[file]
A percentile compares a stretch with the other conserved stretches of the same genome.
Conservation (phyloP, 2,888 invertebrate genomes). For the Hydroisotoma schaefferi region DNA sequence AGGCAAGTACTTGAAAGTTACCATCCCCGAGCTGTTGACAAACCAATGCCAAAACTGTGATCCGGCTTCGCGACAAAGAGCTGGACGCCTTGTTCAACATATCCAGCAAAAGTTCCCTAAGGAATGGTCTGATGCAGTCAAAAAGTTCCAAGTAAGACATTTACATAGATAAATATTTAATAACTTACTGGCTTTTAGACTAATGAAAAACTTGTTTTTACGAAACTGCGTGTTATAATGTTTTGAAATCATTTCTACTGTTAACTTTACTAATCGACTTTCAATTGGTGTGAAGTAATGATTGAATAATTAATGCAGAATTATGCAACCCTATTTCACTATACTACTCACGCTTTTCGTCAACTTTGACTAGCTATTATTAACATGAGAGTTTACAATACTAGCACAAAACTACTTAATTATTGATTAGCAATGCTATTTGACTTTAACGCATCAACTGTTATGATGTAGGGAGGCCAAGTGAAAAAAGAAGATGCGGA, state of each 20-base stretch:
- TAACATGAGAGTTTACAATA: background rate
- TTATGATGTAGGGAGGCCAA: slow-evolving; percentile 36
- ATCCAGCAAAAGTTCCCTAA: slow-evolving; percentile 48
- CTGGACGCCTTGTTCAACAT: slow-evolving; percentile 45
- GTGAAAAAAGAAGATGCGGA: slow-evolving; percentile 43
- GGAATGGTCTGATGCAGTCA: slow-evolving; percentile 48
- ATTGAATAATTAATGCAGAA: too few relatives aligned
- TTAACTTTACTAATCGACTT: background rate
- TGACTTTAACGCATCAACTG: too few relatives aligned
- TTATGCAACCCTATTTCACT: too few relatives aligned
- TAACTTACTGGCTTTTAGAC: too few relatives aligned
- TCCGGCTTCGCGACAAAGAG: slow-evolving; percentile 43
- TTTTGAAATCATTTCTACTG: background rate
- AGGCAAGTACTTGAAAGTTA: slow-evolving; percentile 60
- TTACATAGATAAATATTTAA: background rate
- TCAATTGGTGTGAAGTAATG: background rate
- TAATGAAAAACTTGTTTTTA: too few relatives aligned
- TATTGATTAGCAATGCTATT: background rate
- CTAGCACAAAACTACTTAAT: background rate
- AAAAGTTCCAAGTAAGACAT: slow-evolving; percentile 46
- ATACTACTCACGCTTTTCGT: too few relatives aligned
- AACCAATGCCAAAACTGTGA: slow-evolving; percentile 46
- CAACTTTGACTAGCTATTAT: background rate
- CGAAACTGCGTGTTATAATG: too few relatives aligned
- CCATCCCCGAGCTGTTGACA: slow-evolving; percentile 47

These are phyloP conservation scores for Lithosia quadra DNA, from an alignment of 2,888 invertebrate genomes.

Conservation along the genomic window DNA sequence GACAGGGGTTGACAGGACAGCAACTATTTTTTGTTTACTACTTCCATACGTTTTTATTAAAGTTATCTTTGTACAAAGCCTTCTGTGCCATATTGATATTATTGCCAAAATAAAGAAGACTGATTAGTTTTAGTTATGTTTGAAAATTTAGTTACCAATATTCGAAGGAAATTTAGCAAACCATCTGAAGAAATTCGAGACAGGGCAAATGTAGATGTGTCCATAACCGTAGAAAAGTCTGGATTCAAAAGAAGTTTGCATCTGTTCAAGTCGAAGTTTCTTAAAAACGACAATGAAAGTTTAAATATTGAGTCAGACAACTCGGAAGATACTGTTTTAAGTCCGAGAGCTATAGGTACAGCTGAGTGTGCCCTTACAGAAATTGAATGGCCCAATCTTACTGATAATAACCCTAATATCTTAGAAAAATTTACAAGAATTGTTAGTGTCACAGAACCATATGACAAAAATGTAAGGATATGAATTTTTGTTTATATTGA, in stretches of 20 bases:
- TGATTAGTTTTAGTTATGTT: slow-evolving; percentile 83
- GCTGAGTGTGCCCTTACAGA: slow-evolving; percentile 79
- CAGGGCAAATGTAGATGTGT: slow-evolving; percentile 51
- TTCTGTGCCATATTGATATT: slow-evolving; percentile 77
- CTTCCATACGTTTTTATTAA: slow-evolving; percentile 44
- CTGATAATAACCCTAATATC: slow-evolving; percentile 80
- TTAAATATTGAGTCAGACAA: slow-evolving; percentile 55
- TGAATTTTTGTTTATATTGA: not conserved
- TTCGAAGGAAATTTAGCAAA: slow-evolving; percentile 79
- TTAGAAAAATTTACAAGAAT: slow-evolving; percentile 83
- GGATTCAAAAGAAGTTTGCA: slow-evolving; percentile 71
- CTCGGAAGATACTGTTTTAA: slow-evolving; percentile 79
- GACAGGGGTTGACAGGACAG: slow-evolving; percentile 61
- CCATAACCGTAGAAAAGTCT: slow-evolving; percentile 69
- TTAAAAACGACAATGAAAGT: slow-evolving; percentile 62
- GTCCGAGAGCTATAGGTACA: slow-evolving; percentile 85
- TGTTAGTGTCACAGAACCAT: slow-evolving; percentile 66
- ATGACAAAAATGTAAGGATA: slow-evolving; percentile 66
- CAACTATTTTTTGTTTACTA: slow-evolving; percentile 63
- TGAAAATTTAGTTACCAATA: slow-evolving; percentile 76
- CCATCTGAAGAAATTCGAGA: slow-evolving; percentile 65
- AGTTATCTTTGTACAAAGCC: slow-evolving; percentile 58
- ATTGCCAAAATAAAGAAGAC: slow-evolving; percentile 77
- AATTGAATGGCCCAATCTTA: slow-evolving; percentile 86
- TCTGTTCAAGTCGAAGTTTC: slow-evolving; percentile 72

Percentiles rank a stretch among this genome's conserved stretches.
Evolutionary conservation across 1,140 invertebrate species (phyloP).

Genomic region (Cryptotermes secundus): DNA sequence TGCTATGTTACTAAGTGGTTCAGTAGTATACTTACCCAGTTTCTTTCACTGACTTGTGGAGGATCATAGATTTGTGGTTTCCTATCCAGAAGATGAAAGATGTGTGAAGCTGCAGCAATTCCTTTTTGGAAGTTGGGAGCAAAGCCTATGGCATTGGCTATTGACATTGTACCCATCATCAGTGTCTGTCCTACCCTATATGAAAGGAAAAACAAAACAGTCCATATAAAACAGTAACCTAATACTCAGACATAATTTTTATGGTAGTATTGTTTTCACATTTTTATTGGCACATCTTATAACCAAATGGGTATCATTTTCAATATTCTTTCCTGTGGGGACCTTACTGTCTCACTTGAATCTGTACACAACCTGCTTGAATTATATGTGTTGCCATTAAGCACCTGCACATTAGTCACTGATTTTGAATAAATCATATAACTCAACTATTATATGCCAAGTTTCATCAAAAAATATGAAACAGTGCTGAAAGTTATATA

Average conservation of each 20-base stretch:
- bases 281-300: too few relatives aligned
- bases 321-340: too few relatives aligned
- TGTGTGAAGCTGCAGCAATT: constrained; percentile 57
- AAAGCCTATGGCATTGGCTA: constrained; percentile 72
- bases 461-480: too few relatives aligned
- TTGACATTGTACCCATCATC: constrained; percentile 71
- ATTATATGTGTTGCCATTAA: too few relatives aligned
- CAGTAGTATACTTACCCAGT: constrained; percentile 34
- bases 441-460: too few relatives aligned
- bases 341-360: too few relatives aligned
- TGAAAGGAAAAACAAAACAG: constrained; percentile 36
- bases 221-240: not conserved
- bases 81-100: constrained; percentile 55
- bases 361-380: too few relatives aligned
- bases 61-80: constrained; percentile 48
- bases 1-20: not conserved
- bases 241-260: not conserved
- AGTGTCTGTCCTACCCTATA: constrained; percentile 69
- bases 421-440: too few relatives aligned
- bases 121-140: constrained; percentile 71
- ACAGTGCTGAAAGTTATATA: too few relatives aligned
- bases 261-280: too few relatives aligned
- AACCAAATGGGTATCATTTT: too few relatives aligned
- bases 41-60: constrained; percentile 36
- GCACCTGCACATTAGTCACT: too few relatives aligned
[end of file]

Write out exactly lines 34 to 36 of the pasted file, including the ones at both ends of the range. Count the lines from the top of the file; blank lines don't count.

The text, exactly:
- CTTCCATACGTTTTTATTAA: slow-evolving; percentile 44
- CTGATAATAACCCTAATATC: slow-evolving; percentile 80
- TTAAATATTGAGTCAGACAA: slow-evolving; percentile 55